The core theory of ZT — nothing should be implicitly trusted — remains unchanged. Consequently, your system will fail if it is set up to grant access as long as the requestor is located in your network. This is why the government and various organizations are moving away from the traditional network perimeter defense.
What Are Main Takeaways From the US Government’s Adoption of Zero Trust?
Immediate reevaluation of perimeter-defense strategy and how your infrastructure grants access
One sentiment repeatedly echoed within each publication by various U.S. agencies: the traditional perimeter-defense strategy no longer works. The reasons given weren’t limited to government network infrastructure alone. Major changes such as the rise of remote work, the steady digitization of the modern workplace, and increasing reliance on third-party infrastructure mean all modern organizations are vulnerable to the Perimeter Problem.
Furthermore, once the organization accepts that the perimeter-defense does not work, the question from there on is: what’s the replacement? The U.S. government certainly believes it to be Zero Trust Architecture and has made a concerted, top-down effort to enable its various agencies to adopt it via the publications above. The architecture, technical underpinnings, and execution of processes which enable this replacement for perimeter-defense are the core issues — and blockers — that face ZT adoption today.
Ultimately, if your organization is still using the traditional perimeter-defense strategy, an immediate risk-mitigation evaluation should be conducted. We recommend CISA’s Zero Trust Maturity Model and the DoD’s Zero Trust Reference Architecture and Zero Trust Strategy and Roadmap to learn how your organization can also adopt ZT.
Zero Trust might become a legal requirement
Summing up, we venture into a prediction: the U.S. government may pressure CISA’s list of 16 Critical Infrastructure Sectors. The alternative is to somehow believe that the U.S. government is content with allowing industry sectors it considers “critical” to be vulnerable without ZT adoption. Your defense is only as strong as your weakest point, right?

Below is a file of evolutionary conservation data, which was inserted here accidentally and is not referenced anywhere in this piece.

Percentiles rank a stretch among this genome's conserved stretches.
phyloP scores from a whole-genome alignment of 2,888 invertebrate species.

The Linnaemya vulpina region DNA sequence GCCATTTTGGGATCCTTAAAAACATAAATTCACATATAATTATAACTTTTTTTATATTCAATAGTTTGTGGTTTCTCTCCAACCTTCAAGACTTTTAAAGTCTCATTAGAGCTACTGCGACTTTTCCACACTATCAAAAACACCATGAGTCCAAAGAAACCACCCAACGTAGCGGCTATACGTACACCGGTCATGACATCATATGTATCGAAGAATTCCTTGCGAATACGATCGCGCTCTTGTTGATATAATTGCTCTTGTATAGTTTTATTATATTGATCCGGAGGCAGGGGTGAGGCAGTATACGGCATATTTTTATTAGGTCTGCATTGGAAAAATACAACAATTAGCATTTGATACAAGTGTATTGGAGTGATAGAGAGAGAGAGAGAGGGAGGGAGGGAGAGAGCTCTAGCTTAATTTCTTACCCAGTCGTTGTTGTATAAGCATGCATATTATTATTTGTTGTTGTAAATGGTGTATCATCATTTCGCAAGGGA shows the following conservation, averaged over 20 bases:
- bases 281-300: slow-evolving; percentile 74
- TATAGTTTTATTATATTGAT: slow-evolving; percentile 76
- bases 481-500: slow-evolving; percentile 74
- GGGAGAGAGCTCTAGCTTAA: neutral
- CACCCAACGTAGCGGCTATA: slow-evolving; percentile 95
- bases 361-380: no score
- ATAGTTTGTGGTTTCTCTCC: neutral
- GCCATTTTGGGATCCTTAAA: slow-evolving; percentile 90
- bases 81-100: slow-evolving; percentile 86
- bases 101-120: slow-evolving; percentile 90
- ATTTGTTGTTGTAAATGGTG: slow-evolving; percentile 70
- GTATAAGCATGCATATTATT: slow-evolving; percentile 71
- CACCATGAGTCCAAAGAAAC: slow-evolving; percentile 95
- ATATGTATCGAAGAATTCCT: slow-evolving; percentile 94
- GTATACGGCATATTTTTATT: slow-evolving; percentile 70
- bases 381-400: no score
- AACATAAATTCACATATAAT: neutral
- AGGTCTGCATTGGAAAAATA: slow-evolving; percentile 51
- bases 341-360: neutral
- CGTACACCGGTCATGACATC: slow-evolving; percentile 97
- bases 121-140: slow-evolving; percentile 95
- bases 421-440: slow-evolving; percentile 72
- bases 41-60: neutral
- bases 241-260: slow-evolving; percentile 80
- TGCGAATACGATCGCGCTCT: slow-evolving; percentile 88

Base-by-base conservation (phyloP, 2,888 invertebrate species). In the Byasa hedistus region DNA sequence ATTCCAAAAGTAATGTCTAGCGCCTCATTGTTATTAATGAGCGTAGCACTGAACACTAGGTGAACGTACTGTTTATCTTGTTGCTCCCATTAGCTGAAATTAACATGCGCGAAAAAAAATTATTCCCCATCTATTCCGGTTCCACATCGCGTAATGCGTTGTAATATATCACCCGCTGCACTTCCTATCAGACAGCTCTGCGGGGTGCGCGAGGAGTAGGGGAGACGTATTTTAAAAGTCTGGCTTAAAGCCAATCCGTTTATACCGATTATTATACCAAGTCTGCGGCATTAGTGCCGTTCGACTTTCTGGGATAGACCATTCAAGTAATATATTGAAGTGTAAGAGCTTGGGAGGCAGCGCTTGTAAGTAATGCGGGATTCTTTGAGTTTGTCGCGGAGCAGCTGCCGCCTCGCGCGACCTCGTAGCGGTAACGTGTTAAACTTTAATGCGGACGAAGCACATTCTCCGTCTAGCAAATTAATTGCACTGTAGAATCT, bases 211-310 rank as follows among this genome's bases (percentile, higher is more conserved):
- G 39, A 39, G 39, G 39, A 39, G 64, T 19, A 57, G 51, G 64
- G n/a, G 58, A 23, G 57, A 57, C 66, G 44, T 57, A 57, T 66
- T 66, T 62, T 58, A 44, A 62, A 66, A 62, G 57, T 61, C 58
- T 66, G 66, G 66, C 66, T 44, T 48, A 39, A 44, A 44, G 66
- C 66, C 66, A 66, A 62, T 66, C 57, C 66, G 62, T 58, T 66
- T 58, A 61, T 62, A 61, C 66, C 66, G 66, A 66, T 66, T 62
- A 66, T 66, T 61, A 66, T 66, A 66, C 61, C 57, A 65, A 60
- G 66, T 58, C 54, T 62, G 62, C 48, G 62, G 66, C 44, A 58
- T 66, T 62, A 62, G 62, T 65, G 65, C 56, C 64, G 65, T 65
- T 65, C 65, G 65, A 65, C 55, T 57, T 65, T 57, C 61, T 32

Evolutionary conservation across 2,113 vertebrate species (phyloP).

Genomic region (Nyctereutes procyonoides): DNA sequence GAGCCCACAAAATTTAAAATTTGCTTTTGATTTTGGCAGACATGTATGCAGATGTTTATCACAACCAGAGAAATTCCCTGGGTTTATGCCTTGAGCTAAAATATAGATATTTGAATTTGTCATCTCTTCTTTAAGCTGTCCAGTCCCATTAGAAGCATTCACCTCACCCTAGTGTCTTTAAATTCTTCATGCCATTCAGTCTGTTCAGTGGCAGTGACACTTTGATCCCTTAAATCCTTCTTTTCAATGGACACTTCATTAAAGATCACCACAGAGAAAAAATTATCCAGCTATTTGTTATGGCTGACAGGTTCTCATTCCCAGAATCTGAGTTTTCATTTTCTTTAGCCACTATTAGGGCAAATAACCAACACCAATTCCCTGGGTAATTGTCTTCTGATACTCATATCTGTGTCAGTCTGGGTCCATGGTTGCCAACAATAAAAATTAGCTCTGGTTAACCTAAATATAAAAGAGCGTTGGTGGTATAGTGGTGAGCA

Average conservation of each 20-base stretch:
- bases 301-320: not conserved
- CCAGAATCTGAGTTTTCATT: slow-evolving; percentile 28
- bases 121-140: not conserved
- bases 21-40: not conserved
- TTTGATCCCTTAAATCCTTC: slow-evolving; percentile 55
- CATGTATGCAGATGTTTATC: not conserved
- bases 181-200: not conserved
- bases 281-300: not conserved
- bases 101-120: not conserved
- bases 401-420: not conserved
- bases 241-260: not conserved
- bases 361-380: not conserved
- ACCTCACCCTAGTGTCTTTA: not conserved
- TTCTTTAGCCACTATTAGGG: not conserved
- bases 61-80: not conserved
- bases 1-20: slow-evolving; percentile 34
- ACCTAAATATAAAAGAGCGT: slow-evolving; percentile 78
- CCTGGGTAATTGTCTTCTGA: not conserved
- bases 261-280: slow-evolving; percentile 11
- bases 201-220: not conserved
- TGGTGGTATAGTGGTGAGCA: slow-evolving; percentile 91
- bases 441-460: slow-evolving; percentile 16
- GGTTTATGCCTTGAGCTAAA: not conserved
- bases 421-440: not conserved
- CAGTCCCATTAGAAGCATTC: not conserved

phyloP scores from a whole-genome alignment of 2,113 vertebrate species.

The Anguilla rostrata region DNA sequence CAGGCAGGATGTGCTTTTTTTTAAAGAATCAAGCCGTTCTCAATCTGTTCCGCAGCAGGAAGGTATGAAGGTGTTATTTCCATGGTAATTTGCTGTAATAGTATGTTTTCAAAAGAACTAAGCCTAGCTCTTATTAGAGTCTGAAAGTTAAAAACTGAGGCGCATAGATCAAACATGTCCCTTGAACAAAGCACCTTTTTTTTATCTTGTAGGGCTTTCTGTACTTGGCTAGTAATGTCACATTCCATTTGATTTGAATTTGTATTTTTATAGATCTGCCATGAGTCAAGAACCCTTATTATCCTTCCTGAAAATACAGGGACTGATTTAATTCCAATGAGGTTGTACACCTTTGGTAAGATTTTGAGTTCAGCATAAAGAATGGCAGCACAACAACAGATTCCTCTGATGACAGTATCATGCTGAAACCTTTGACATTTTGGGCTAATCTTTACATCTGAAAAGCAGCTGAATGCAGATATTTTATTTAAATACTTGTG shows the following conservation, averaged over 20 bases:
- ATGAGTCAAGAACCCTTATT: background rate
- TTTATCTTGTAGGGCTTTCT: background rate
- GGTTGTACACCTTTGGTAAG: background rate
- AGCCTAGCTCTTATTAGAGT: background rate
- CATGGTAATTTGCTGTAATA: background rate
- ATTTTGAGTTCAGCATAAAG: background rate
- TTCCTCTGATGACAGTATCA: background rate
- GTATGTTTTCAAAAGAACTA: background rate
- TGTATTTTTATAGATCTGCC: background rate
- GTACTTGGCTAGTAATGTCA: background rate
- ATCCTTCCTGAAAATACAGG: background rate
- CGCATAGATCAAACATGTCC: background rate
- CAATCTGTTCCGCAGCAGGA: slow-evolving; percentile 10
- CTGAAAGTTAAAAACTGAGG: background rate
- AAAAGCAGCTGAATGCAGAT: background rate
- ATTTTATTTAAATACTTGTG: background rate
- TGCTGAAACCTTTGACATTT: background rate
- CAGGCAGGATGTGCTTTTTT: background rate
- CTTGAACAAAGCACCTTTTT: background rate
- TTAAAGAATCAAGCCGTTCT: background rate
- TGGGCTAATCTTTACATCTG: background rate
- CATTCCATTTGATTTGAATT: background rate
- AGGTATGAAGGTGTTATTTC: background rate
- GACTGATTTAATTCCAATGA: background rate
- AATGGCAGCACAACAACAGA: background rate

We understand that these compliance requirements might not happen “soon” as the agencies wrangle with their own adoption processes. But as soon as the government is done looking inward, they will begin looking out. The sectors are labeled “Critical Infrastructure” for a reason.
As for how organizations can start looking at what those compliance requirements might look like? Well, the government’s already published it via the links above — it may be continuously updated over the years, but it shouldn’t veer too far from what already is.
Keep this top of mind the next time your organization evaluates its security — do you meet the government’s own ZT models? How far are you from it?
If the government gave you a year to adopt their ZT security model, how fast could you roll it out?
Zero Trust Architecture Starts with Access Control
Starting a ZT journey can be overwhelming — and it starts with access control.
Governments and organizations want to keep their existing infrastructure while rolling out ZT adoption for secure identity and context-driven access to their internal services, and they’re doing it with Pomerium proxy. IT management teams can easily deploy Pomerium to provision access and ensure security for all users without sacrificing productivity.